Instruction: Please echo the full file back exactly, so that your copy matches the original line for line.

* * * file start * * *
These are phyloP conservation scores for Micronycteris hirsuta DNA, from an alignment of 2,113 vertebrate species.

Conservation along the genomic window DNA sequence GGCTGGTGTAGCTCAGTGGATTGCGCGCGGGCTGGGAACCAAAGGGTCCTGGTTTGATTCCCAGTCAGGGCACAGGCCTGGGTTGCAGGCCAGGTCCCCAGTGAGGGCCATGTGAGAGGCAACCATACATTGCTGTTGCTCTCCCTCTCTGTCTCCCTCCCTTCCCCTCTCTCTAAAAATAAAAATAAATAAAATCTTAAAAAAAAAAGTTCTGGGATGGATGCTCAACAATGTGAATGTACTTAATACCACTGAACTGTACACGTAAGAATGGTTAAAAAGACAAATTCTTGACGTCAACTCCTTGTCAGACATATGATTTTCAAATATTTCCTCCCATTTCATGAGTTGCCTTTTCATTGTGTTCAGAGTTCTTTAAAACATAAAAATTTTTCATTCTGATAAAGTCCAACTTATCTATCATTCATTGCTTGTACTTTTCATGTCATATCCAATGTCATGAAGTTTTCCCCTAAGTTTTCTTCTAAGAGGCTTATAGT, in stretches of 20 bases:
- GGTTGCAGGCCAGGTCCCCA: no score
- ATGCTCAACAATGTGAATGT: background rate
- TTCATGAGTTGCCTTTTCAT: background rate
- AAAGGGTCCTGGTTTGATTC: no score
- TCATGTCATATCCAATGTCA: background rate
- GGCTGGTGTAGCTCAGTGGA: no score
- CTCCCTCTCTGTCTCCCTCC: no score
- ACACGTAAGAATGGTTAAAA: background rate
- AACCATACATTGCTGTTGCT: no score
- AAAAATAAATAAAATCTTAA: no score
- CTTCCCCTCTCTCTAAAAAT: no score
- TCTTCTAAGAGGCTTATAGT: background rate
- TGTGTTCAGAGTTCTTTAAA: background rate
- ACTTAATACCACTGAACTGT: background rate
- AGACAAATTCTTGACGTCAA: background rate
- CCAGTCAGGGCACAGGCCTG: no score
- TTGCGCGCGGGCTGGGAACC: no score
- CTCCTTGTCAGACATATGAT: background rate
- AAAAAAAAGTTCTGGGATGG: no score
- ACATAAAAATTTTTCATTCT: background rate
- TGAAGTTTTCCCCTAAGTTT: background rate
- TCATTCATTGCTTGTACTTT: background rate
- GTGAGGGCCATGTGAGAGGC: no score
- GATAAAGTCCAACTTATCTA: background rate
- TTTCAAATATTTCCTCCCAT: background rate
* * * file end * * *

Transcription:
These are phyloP conservation scores for Micronycteris hirsuta DNA, from an alignment of 2,113 vertebrate species.

Conservation along the genomic window DNA sequence GGCTGGTGTAGCTCAGTGGATTGCGCGCGGGCTGGGAACCAAAGGGTCCTGGTTTGATTCCCAGTCAGGGCACAGGCCTGGGTTGCAGGCCAGGTCCCCAGTGAGGGCCATGTGAGAGGCAACCATACATTGCTGTTGCTCTCCCTCTCTGTCTCCCTCCCTTCCCCTCTCTCTAAAAATAAAAATAAATAAAATCTTAAAAAAAAAAGTTCTGGGATGGATGCTCAACAATGTGAATGTACTTAATACCACTGAACTGTACACGTAAGAATGGTTAAAAAGACAAATTCTTGACGTCAACTCCTTGTCAGACATATGATTTTCAAATATTTCCTCCCATTTCATGAGTTGCCTTTTCATTGTGTTCAGAGTTCTTTAAAACATAAAAATTTTTCATTCTGATAAAGTCCAACTTATCTATCATTCATTGCTTGTACTTTTCATGTCATATCCAATGTCATGAAGTTTTCCCCTAAGTTTTCTTCTAAGAGGCTTATAGT, in stretches of 20 bases:
- GGTTGCAGGCCAGGTCCCCA: no score
- ATGCTCAACAATGTGAATGT: background rate
- TTCATGAGTTGCCTTTTCAT: background rate
- AAAGGGTCCTGGTTTGATTC: no score
- TCATGTCATATCCAATGTCA: background rate
- GGCTGGTGTAGCTCAGTGGA: no score
- CTCCCTCTCTGTCTCCCTCC: no score
- ACACGTAAGAATGGTTAAAA: background rate
- AACCATACATTGCTGTTGCT: no score
- AAAAATAAATAAAATCTTAA: no score
- CTTCCCCTCTCTCTAAAAAT: no score
- TCTTCTAAGAGGCTTATAGT: background rate
- TGTGTTCAGAGTTCTTTAAA: background rate
- ACTTAATACCACTGAACTGT: background rate
- AGACAAATTCTTGACGTCAA: background rate
- CCAGTCAGGGCACAGGCCTG: no score
- TTGCGCGCGGGCTGGGAACC: no score
- CTCCTTGTCAGACATATGAT: background rate
- AAAAAAAAGTTCTGGGATGG: no score
- ACATAAAAATTTTTCATTCT: background rate
- TGAAGTTTTCCCCTAAGTTT: background rate
- TCATTCATTGCTTGTACTTT: background rate
- GTGAGGGCCATGTGAGAGGC: no score
- GATAAAGTCCAACTTATCTA: background rate
- TTTCAAATATTTCCTCCCAT: background rate